|User’s votes are weighted by their contribution to the site (log10 contribution). In addition, the user who created the observation gets an extra vote.|
|I’d Call It That||3.0||0.00||0|
sum(score * weight) /
(total weight + 1)
I think you should also consider A. umbrinidisca.
Keep in mind that colors were not used precisely by Murrill in his very brief original descriptions. Not that he describes the same color as “yellow” and “honey” in the description of Amanita umbrinidisca.
We are not sure of how many pantherinoid tax there are in North America. In SW Canada and NW U.S. and the chain of mountains that are called the Rockies in the U.S. (and probably other places in the western continent) there appear to be several taxa that don’t appear in the east.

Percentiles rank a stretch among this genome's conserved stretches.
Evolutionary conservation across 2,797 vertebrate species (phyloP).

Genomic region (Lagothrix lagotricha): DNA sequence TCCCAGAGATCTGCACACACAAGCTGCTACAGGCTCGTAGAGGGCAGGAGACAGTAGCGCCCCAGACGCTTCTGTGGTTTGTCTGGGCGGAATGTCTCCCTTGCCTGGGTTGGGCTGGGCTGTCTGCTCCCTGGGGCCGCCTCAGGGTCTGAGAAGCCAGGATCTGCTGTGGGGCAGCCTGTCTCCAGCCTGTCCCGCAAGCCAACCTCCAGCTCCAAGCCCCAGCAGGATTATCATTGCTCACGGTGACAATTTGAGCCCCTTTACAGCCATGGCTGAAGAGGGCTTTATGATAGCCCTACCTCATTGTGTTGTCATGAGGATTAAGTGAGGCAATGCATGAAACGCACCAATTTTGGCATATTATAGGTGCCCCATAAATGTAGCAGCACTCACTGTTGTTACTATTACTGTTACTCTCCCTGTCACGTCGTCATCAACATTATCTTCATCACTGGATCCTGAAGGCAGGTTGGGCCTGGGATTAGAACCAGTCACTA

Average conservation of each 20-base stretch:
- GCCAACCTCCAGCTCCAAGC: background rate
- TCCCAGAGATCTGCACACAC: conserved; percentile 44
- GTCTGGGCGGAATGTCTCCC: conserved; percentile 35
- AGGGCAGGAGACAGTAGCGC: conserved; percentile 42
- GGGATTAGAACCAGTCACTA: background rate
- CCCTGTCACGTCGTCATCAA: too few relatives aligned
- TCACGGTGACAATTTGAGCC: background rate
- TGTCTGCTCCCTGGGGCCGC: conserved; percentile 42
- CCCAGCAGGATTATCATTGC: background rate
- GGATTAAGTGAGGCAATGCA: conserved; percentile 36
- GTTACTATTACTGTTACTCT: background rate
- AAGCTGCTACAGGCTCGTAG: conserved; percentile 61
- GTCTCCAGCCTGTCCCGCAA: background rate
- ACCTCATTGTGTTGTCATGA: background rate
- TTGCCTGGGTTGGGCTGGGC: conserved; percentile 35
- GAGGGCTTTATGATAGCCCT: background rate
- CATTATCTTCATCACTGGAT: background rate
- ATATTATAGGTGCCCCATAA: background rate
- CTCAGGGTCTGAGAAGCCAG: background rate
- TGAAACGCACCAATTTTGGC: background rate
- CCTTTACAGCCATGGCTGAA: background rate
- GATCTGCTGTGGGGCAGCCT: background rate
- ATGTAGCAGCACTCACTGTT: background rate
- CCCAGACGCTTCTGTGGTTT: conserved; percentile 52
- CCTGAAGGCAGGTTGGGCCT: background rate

One of these is A. pantherinoides. You might take a look at what exists in terms of a description for that species here:
Dr. David Jenkins considered that another name of Murrill’s (A. praegemmata) was a synonym of pantherinoides. You should take a look for yourself because neither name is commonly used today…although, I think that at least pantherinoides seems to apply material that people post on MO.
sort of butterscotch colored cap.
You might check this out.
Created: 2013-05-17 15:11:55 PDT (-0700)
Last modified: 2013-05-17 15:12:02 PDT (-0700)
Viewed: 57 times, last viewed: 2016-10-28 04:56:26 PDT (-0700)